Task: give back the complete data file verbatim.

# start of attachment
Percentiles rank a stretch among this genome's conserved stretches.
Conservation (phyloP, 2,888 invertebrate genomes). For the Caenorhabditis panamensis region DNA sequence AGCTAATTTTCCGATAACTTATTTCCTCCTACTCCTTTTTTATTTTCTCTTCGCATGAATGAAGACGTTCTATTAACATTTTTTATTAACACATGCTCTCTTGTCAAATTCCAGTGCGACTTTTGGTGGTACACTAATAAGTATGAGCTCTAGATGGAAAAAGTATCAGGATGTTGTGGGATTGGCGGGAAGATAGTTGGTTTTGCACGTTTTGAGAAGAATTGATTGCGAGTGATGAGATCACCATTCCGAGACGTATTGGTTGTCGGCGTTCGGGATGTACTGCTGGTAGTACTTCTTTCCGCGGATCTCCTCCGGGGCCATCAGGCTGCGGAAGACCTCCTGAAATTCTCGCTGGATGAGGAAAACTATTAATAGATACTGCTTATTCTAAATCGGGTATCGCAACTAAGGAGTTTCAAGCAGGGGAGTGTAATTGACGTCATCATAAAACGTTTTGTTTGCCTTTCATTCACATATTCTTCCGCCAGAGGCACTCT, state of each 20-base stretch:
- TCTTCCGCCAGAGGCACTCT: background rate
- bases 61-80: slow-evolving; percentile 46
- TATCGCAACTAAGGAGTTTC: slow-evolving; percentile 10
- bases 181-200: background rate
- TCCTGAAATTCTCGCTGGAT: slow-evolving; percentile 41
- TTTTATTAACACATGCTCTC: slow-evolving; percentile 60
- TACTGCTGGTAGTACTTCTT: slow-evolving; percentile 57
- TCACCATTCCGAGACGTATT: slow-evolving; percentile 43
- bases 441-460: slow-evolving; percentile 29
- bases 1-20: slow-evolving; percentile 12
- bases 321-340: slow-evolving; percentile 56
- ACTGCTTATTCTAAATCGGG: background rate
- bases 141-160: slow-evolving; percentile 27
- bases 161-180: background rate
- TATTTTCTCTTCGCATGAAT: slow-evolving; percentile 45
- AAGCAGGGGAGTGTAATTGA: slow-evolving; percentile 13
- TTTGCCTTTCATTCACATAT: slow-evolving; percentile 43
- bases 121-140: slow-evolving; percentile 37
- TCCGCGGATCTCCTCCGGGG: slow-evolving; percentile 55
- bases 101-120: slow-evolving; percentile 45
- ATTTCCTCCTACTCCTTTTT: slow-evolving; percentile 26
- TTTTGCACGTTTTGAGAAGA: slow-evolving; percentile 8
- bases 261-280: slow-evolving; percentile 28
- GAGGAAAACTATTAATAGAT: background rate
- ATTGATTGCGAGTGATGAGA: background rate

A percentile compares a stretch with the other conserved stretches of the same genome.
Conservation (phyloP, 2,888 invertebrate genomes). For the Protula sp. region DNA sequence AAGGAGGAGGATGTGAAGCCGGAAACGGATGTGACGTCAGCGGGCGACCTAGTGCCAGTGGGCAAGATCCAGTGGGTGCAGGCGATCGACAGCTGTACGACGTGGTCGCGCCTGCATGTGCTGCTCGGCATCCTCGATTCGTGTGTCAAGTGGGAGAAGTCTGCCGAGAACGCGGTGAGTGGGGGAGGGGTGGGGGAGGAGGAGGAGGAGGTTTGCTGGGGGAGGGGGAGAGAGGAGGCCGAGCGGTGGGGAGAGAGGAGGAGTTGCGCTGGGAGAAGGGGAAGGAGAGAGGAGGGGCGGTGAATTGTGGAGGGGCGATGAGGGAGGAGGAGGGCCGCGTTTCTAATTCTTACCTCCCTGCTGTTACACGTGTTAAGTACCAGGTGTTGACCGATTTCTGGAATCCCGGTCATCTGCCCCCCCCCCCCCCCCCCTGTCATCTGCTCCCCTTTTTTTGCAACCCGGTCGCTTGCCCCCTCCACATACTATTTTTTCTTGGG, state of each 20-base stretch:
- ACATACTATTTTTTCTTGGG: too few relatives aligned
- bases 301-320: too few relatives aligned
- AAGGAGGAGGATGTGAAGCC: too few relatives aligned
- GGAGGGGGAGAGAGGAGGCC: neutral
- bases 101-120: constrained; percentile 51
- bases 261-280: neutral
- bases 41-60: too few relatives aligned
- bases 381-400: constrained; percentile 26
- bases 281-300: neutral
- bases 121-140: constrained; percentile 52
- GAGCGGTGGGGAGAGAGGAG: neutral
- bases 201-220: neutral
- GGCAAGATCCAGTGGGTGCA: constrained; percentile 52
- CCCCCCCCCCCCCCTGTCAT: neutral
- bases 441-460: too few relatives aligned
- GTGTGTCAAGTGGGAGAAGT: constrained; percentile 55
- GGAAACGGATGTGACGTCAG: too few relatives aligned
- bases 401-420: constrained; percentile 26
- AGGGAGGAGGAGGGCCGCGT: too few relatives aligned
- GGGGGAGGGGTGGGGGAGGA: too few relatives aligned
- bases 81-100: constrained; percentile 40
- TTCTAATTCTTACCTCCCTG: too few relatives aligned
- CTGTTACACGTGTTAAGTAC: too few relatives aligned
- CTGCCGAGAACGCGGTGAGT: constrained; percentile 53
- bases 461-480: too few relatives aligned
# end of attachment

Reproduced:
Percentiles rank a stretch among this genome's conserved stretches.
Conservation (phyloP, 2,888 invertebrate genomes). For the Caenorhabditis panamensis region DNA sequence AGCTAATTTTCCGATAACTTATTTCCTCCTACTCCTTTTTTATTTTCTCTTCGCATGAATGAAGACGTTCTATTAACATTTTTTATTAACACATGCTCTCTTGTCAAATTCCAGTGCGACTTTTGGTGGTACACTAATAAGTATGAGCTCTAGATGGAAAAAGTATCAGGATGTTGTGGGATTGGCGGGAAGATAGTTGGTTTTGCACGTTTTGAGAAGAATTGATTGCGAGTGATGAGATCACCATTCCGAGACGTATTGGTTGTCGGCGTTCGGGATGTACTGCTGGTAGTACTTCTTTCCGCGGATCTCCTCCGGGGCCATCAGGCTGCGGAAGACCTCCTGAAATTCTCGCTGGATGAGGAAAACTATTAATAGATACTGCTTATTCTAAATCGGGTATCGCAACTAAGGAGTTTCAAGCAGGGGAGTGTAATTGACGTCATCATAAAACGTTTTGTTTGCCTTTCATTCACATATTCTTCCGCCAGAGGCACTCT, state of each 20-base stretch:
- TCTTCCGCCAGAGGCACTCT: background rate
- bases 61-80: slow-evolving; percentile 46
- TATCGCAACTAAGGAGTTTC: slow-evolving; percentile 10
- bases 181-200: background rate
- TCCTGAAATTCTCGCTGGAT: slow-evolving; percentile 41
- TTTTATTAACACATGCTCTC: slow-evolving; percentile 60
- TACTGCTGGTAGTACTTCTT: slow-evolving; percentile 57
- TCACCATTCCGAGACGTATT: slow-evolving; percentile 43
- bases 441-460: slow-evolving; percentile 29
- bases 1-20: slow-evolving; percentile 12
- bases 321-340: slow-evolving; percentile 56
- ACTGCTTATTCTAAATCGGG: background rate
- bases 141-160: slow-evolving; percentile 27
- bases 161-180: background rate
- TATTTTCTCTTCGCATGAAT: slow-evolving; percentile 45
- AAGCAGGGGAGTGTAATTGA: slow-evolving; percentile 13
- TTTGCCTTTCATTCACATAT: slow-evolving; percentile 43
- bases 121-140: slow-evolving; percentile 37
- TCCGCGGATCTCCTCCGGGG: slow-evolving; percentile 55
- bases 101-120: slow-evolving; percentile 45
- ATTTCCTCCTACTCCTTTTT: slow-evolving; percentile 26
- TTTTGCACGTTTTGAGAAGA: slow-evolving; percentile 8
- bases 261-280: slow-evolving; percentile 28
- GAGGAAAACTATTAATAGAT: background rate
- ATTGATTGCGAGTGATGAGA: background rate

A percentile compares a stretch with the other conserved stretches of the same genome.
Conservation (phyloP, 2,888 invertebrate genomes). For the Protula sp. region DNA sequence AAGGAGGAGGATGTGAAGCCGGAAACGGATGTGACGTCAGCGGGCGACCTAGTGCCAGTGGGCAAGATCCAGTGGGTGCAGGCGATCGACAGCTGTACGACGTGGTCGCGCCTGCATGTGCTGCTCGGCATCCTCGATTCGTGTGTCAAGTGGGAGAAGTCTGCCGAGAACGCGGTGAGTGGGGGAGGGGTGGGGGAGGAGGAGGAGGAGGTTTGCTGGGGGAGGGGGAGAGAGGAGGCCGAGCGGTGGGGAGAGAGGAGGAGTTGCGCTGGGAGAAGGGGAAGGAGAGAGGAGGGGCGGTGAATTGTGGAGGGGCGATGAGGGAGGAGGAGGGCCGCGTTTCTAATTCTTACCTCCCTGCTGTTACACGTGTTAAGTACCAGGTGTTGACCGATTTCTGGAATCCCGGTCATCTGCCCCCCCCCCCCCCCCCCTGTCATCTGCTCCCCTTTTTTTGCAACCCGGTCGCTTGCCCCCTCCACATACTATTTTTTCTTGGG, state of each 20-base stretch:
- ACATACTATTTTTTCTTGGG: too few relatives aligned
- bases 301-320: too few relatives aligned
- AAGGAGGAGGATGTGAAGCC: too few relatives aligned
- GGAGGGGGAGAGAGGAGGCC: neutral
- bases 101-120: constrained; percentile 51
- bases 261-280: neutral
- bases 41-60: too few relatives aligned
- bases 381-400: constrained; percentile 26
- bases 281-300: neutral
- bases 121-140: constrained; percentile 52
- GAGCGGTGGGGAGAGAGGAG: neutral
- bases 201-220: neutral
- GGCAAGATCCAGTGGGTGCA: constrained; percentile 52
- CCCCCCCCCCCCCCTGTCAT: neutral
- bases 441-460: too few relatives aligned
- GTGTGTCAAGTGGGAGAAGT: constrained; percentile 55
- GGAAACGGATGTGACGTCAG: too few relatives aligned
- bases 401-420: constrained; percentile 26
- AGGGAGGAGGAGGGCCGCGT: too few relatives aligned
- GGGGGAGGGGTGGGGGAGGA: too few relatives aligned
- bases 81-100: constrained; percentile 40
- TTCTAATTCTTACCTCCCTG: too few relatives aligned
- CTGTTACACGTGTTAAGTAC: too few relatives aligned
- CTGCCGAGAACGCGGTGAGT: constrained; percentile 53
- bases 461-480: too few relatives aligned